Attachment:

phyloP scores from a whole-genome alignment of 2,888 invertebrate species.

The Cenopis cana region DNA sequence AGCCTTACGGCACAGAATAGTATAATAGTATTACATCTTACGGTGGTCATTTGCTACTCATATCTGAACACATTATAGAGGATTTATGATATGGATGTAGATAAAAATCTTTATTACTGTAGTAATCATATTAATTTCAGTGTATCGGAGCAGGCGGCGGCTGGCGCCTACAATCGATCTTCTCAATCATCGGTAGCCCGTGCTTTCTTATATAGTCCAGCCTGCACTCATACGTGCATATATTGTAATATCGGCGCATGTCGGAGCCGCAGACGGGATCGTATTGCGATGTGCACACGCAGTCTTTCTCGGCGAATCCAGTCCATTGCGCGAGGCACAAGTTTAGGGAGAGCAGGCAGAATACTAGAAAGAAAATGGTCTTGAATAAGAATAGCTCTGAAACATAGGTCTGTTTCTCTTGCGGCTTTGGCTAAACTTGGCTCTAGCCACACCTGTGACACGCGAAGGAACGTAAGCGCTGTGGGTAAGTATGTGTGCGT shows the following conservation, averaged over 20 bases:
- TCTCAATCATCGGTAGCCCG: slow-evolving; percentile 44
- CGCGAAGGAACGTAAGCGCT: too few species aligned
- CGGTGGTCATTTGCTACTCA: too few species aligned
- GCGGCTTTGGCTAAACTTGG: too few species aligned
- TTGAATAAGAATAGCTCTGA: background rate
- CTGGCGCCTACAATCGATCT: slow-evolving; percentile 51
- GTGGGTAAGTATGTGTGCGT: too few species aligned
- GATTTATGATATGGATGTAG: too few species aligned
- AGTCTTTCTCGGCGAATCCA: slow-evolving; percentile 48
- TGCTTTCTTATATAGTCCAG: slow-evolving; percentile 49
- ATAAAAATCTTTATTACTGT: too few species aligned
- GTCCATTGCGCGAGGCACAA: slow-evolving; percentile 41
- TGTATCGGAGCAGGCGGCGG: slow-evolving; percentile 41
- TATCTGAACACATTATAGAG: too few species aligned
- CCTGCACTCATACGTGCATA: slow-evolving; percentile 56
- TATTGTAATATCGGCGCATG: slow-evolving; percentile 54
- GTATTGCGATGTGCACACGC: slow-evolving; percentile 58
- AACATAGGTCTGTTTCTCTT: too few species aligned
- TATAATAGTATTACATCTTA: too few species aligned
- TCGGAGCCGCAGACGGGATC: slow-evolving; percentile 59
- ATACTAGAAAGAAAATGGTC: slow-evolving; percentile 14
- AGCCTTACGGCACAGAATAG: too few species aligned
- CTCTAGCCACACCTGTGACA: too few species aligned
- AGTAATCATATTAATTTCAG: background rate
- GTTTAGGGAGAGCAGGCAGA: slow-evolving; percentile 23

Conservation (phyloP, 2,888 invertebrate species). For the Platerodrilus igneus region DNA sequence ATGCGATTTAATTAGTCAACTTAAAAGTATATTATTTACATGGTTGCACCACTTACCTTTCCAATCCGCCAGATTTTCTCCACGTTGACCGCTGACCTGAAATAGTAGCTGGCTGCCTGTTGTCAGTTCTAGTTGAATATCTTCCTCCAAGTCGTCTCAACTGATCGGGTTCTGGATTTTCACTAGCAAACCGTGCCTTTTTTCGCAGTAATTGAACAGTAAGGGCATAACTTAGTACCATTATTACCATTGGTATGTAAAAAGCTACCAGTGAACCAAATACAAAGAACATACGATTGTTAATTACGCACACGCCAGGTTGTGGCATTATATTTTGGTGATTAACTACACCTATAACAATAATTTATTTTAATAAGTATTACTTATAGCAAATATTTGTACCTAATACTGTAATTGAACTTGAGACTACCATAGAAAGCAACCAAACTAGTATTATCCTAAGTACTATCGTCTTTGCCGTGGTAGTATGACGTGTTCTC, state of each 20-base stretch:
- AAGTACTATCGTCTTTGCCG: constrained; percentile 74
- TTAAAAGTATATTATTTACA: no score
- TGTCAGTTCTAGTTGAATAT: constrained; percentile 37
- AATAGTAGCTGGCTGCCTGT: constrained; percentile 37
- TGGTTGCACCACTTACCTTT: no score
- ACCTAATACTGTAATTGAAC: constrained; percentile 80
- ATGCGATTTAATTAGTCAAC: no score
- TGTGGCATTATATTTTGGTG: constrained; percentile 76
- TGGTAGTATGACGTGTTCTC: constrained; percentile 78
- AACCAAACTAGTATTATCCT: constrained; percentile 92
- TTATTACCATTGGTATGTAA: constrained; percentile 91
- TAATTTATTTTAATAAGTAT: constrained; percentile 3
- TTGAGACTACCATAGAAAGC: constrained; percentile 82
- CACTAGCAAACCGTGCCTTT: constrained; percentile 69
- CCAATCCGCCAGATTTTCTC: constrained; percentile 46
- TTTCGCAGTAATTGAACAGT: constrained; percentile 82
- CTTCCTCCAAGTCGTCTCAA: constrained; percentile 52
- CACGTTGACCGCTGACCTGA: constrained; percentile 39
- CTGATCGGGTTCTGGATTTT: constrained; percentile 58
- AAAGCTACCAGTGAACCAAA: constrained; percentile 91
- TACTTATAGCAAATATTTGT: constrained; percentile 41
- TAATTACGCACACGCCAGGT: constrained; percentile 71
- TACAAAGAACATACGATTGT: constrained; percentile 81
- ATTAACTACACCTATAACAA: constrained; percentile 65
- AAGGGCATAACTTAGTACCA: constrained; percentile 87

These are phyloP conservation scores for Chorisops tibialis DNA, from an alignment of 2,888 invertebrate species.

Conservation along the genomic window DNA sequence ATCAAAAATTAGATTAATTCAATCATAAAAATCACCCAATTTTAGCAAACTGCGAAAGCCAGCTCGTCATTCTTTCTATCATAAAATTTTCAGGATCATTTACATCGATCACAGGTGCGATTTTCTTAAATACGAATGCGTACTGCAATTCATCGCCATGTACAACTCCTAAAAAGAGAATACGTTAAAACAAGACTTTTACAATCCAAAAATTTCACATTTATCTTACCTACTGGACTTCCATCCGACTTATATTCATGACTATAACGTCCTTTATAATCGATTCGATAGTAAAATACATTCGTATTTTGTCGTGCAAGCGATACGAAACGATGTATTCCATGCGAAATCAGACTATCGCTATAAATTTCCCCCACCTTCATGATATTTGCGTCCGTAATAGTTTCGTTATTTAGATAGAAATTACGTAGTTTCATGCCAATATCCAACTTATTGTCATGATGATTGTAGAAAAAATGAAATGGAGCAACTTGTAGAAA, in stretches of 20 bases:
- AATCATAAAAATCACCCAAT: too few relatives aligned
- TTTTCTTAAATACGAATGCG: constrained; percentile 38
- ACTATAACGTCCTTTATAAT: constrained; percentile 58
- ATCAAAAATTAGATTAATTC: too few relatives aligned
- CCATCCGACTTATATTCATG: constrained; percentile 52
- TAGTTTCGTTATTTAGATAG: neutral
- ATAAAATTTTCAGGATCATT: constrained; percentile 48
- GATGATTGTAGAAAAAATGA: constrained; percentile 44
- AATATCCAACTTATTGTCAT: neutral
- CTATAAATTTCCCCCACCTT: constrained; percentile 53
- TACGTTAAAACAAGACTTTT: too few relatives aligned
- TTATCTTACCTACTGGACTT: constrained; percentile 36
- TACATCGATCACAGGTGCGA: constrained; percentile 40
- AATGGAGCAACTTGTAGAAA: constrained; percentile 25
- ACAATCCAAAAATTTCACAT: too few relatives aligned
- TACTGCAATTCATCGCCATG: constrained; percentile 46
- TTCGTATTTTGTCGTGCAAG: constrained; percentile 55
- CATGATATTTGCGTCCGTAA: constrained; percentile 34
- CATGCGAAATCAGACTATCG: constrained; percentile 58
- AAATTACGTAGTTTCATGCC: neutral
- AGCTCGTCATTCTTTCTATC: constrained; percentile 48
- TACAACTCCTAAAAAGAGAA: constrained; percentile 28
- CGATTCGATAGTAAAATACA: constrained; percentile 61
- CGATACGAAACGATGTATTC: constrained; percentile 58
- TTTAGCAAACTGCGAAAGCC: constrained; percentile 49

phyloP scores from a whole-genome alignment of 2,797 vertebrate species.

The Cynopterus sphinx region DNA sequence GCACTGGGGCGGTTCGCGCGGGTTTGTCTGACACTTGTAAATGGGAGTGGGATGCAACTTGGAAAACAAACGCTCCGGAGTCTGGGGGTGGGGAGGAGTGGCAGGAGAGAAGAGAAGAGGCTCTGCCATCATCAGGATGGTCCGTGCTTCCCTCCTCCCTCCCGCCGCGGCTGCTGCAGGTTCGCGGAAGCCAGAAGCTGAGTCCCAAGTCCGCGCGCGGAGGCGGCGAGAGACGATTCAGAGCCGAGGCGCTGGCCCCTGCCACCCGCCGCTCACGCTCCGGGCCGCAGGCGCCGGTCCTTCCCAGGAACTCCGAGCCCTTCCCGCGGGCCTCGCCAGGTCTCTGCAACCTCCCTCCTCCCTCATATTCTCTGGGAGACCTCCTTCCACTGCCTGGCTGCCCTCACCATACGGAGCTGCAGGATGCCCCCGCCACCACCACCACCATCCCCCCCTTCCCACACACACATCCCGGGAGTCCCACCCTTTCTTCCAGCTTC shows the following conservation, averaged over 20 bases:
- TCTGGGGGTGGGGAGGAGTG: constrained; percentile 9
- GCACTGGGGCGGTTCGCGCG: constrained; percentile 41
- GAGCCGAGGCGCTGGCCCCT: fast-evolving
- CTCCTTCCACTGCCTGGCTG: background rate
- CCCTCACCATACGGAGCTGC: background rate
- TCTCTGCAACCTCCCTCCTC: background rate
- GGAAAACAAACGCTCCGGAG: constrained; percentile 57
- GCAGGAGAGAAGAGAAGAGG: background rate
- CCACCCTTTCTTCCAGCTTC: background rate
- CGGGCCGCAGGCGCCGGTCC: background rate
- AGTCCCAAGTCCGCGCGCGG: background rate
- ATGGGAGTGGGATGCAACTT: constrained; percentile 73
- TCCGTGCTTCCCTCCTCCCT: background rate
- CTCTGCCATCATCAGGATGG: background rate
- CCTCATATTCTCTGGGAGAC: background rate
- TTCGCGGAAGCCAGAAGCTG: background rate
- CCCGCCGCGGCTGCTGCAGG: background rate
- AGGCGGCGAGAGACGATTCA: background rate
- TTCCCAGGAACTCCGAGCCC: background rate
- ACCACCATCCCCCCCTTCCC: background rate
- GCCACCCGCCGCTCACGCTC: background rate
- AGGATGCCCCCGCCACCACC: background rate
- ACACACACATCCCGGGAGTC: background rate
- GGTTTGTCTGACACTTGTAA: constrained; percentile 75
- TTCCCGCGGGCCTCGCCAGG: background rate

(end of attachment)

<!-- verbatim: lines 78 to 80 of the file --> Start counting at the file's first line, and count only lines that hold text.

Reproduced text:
- CGATTCGATAGTAAAATACA: constrained; percentile 61
- CGATACGAAACGATGTATTC: constrained; percentile 58
- TTTAGCAAACTGCGAAAGCC: constrained; percentile 49